Join Date: Nov 2006
Location: NJ, NYC, LI
Bikes: 1940s Fothergill, 1959 Allegro Special, 1963? Claud Butler Olympic Sprint, Lambert 'Clubman', 1974 Fuji "the Ace", 1976 Holdsworth 650b conversion rando bike, 1983 Trek 720 tourer, 1984 Counterpoint Opus II, 1993 Basso Gap, 2010 Downtube 8h, and...
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This guy seems to have twisted the spokes two whole turns, which is the most I've ever seen. But this lacing pattern, sometimes called a Snowflake Pattern, has its fans. Do a search using that term and you'll get a few hits, maybe even a link to further discussion.
I twisted the spokes on the front wheel of my Downtube Mini when I put a Shimano Nexus front hub into it; the new hub is larger than the old one, so the spokes were a little too long, and the twist used up the extra. I did a half twist. That wheel now has ca 3000 miles on it, and has caused me no trouble. I later put a SA 3-speed hub in a 20" wheel for my daughter's bike; did a whole twist on those. She's ridden it less than 100 miles, though, so I can't comment on its durability. Recently I rebuilt the 16" wheel on my Kent Ultracheap Folder with a SA 3-speed hub, also doing a whole twist, but haven't actually ridden that yet; looks great, but I can't comment on its durability yet. To be clear, in each case I've used the original spokes, which were too long, so instead of buying new spokes I put in a twist to use up the excess length.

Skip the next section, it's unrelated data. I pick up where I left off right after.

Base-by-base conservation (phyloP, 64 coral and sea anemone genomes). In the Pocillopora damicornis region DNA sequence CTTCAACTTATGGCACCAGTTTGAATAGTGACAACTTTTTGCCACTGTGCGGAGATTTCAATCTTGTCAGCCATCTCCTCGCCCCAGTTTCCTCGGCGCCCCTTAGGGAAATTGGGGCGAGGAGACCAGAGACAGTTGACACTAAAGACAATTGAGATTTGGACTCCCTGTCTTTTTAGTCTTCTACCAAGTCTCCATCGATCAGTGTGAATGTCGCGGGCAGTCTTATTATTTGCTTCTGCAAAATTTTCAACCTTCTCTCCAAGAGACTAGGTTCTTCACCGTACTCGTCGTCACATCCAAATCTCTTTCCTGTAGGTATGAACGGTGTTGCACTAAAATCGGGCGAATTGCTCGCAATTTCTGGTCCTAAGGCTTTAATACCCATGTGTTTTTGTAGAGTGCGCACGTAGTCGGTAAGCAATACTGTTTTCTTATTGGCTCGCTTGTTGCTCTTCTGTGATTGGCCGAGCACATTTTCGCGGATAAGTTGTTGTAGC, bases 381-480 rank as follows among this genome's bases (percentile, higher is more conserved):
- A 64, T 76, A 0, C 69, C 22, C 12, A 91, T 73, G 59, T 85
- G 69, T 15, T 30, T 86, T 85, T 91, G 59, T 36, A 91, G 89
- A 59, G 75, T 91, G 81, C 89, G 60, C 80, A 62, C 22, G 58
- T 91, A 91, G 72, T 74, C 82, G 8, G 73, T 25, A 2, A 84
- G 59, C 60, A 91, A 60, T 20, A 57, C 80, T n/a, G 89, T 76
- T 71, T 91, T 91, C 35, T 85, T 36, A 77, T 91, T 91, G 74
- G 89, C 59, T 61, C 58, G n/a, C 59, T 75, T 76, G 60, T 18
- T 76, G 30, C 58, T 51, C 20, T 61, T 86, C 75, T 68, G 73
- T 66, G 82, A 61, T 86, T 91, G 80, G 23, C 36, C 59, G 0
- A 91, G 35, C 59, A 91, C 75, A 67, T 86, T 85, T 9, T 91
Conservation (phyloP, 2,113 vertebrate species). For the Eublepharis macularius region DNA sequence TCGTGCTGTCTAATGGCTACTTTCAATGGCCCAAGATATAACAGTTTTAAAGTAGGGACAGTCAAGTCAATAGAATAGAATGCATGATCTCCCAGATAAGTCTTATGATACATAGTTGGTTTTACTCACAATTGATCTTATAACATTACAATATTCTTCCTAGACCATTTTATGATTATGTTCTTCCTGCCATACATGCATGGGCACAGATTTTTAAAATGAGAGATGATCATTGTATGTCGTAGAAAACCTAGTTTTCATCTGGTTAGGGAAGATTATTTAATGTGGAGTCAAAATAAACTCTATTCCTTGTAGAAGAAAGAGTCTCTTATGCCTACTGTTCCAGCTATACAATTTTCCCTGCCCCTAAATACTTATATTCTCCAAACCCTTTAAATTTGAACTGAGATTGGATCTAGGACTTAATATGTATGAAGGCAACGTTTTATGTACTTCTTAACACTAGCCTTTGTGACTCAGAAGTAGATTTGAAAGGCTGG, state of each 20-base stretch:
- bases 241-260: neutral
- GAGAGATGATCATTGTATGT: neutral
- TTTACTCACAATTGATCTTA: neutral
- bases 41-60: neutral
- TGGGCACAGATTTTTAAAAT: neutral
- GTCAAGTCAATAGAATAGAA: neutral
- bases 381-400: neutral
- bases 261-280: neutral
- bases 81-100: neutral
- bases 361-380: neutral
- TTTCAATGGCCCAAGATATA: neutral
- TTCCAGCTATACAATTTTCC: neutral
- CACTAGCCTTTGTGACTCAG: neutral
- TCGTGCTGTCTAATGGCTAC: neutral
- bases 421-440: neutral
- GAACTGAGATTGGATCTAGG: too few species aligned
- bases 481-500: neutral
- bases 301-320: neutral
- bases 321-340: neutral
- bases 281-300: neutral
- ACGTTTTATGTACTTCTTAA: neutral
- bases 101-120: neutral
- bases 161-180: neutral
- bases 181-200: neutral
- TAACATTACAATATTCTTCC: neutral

Small wheels with large hubs have unusually short spokes, which can't stretch and bend with the bumps the way long spokes in big wheels do. This causes them to break at or near the head. Twisting spokes effectively combines two spokes into one. Shocks travelling from the rim, which would normally be concentrated on one spoke, are now shared between the two. Furthermore, the twist puts a little bit of a spring into the middle of each spoke, which should somewhat reduce the dynamic stresses on the spokes and somewhat increase the flexibility of the wheel as a whole. Also, there's a little more room between spokes, making it easier to pump up the tires.
No doubt there are disadvantages. The nipples meet the rim at an even more oblique angle than otherwise, concentrating the pressure of each spoke on one side of the spoke hole, which is probably bad for the rim. The bending of the spokes probably weakens them as well, though this is not a part of the spoke that is prone to breakage. And of course, if one spoke breaks, you lose tension in two.
Somewhere on this forum you'll find a photo of the front wheel of my mini. I'll post pictures of the other two one day....